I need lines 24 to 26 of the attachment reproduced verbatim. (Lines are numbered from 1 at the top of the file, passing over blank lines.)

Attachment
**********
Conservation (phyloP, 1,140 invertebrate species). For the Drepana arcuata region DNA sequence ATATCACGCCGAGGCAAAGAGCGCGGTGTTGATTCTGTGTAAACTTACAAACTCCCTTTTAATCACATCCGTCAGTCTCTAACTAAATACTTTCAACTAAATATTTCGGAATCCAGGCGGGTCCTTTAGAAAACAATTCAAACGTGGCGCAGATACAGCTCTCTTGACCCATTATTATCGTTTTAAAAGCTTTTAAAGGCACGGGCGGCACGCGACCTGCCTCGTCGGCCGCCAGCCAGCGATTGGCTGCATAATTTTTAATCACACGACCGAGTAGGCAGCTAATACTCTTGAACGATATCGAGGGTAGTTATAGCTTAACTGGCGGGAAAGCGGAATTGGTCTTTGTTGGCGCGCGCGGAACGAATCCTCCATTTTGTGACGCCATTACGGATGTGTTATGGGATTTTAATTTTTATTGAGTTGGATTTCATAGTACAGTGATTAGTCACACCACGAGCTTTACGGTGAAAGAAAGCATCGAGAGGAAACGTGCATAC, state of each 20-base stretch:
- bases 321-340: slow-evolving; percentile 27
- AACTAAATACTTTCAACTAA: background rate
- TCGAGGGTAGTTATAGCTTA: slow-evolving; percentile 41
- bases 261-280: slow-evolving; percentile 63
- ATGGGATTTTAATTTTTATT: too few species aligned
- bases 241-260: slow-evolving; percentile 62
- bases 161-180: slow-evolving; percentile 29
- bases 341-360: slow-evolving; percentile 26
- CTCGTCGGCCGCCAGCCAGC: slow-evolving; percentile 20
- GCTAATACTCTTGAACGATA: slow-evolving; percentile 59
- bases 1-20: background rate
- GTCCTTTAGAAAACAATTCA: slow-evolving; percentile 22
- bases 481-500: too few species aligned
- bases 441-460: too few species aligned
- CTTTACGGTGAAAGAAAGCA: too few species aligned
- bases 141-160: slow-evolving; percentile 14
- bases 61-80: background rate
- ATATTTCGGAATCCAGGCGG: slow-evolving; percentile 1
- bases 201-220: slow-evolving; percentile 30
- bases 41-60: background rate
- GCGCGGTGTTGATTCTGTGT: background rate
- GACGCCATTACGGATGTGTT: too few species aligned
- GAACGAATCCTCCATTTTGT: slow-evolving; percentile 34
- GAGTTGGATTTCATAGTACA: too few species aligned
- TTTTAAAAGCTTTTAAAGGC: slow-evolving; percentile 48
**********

- GAACGAATCCTCCATTTTGT: slow-evolving; percentile 34
- GAGTTGGATTTCATAGTACA: too few species aligned
- TTTTAAAAGCTTTTAAAGGC: slow-evolving; percentile 48